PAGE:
Abstract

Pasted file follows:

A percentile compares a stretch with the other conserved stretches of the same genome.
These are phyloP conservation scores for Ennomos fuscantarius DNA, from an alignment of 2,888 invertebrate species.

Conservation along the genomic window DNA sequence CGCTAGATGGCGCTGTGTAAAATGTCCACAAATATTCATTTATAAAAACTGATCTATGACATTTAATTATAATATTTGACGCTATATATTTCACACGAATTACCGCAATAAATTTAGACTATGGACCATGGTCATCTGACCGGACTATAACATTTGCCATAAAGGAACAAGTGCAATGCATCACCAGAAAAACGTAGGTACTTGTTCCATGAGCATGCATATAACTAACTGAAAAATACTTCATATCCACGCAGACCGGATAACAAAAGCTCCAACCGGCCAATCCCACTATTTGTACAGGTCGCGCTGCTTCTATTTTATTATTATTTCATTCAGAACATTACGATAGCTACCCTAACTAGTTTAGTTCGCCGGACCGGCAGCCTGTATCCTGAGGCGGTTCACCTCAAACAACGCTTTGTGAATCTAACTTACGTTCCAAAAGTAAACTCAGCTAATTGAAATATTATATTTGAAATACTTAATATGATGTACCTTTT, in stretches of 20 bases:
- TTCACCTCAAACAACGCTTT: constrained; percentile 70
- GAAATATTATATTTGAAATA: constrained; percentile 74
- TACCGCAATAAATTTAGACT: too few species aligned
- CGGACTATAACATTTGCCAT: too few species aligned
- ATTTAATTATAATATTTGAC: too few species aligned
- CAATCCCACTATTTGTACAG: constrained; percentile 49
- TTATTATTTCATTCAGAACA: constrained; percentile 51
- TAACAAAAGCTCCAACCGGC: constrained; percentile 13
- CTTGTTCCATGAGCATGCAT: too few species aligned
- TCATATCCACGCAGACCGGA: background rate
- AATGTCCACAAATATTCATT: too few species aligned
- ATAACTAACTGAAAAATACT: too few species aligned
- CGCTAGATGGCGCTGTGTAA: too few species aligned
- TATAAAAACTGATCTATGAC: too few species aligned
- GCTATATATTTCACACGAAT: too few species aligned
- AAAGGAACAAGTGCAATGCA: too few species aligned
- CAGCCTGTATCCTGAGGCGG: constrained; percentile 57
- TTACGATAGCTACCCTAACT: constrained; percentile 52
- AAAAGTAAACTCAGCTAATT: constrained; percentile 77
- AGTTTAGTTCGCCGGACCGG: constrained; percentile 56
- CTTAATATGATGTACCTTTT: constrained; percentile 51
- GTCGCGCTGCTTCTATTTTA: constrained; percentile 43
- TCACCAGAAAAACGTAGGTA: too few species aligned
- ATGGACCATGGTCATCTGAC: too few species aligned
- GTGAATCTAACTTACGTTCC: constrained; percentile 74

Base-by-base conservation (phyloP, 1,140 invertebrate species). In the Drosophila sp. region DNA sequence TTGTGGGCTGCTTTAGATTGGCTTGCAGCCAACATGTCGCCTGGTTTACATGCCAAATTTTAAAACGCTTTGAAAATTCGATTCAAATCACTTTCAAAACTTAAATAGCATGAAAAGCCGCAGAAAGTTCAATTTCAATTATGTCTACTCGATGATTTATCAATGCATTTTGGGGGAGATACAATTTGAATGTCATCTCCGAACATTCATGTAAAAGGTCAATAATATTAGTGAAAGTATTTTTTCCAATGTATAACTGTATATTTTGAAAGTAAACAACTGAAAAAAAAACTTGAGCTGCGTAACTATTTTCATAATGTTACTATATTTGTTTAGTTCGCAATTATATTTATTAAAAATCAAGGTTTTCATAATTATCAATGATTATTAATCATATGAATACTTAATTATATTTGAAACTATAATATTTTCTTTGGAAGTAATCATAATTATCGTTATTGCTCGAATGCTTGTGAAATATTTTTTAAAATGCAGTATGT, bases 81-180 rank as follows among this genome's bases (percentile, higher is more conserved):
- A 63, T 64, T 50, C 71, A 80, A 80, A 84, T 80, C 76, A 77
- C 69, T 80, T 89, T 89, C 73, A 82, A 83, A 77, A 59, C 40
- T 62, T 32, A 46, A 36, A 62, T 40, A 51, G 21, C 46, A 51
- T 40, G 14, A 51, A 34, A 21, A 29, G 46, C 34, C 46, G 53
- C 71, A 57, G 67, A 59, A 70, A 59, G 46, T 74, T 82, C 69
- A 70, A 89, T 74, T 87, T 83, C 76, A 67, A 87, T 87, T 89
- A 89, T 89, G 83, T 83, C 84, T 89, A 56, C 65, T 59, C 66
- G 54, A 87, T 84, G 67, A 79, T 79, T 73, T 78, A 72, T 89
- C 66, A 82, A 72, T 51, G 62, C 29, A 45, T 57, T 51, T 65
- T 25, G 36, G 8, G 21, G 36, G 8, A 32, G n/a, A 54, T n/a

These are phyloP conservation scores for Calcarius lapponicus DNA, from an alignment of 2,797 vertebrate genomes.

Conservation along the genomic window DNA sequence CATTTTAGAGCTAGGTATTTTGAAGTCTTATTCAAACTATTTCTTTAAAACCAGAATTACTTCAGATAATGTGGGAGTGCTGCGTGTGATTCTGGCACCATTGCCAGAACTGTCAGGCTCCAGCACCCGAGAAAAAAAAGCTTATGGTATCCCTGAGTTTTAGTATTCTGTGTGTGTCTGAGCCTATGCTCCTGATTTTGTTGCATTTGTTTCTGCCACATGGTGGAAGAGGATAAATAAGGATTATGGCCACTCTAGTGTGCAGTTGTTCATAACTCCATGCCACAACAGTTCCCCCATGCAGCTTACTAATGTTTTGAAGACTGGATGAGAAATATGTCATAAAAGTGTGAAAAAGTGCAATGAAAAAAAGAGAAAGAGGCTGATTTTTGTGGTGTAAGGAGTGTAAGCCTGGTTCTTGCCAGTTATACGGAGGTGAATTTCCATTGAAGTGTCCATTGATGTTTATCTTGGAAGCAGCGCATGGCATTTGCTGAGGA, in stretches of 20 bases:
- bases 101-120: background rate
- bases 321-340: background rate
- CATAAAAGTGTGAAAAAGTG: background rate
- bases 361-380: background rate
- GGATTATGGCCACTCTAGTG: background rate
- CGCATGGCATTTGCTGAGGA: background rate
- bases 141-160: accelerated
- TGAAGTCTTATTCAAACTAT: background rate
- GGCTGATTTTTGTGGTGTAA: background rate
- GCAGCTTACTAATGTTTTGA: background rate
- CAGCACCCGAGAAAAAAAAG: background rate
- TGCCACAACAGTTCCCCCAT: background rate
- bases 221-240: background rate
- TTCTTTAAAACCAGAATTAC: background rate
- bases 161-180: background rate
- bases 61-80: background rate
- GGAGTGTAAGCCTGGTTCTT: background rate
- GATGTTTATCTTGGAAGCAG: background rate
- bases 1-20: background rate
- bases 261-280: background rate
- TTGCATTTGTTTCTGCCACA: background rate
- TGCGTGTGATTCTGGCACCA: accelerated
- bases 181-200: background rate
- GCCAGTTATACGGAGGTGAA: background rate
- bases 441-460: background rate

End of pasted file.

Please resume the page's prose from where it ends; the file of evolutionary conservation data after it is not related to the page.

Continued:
Insects steer their stingers effortlessly to a specific target and release their venom in a certain path through the skin with minimal pain. These unique traits inspire the idea to develop bioinspired needles to reduce the insertion forces and to decrease the needle path deviation (deflection) for improved targeting accuracy. Our approach in this work focus on the design of mosquito-inspired needle and evaluation of the needle performance using vibration during tissue insertion. The mosquito-inspired needle design specifically consists of maxilla-shaped and labrum-tip design. The insertion force was measured using a force sensor, which was fixed at the needle end to measure the uniaxial force of needles. The applied vibration on the needle was measured along linear axis using piezoelectric actuator with a frequency of 150 Hz and an amplitude of 5μm. The needle was inserted at a constant speed by attaching the needle to a motorized linear stage. It was observed that the insertion forces of the proposed needle design with vibration showed a reduction by 27% compared to that of a conventional needle. This reduction in insertion force means that there is decrease in tissue gel phantom damage and it was also observed that needle bending has reduced due to reduction in bending stiffness of the tissue phantom. Furthermore, the needle insertion tests in real tissues (bovine kidney) considering the proposed needle geometry and vibration will be studied in future work to understand the bioinspired needle-tissue interactions.

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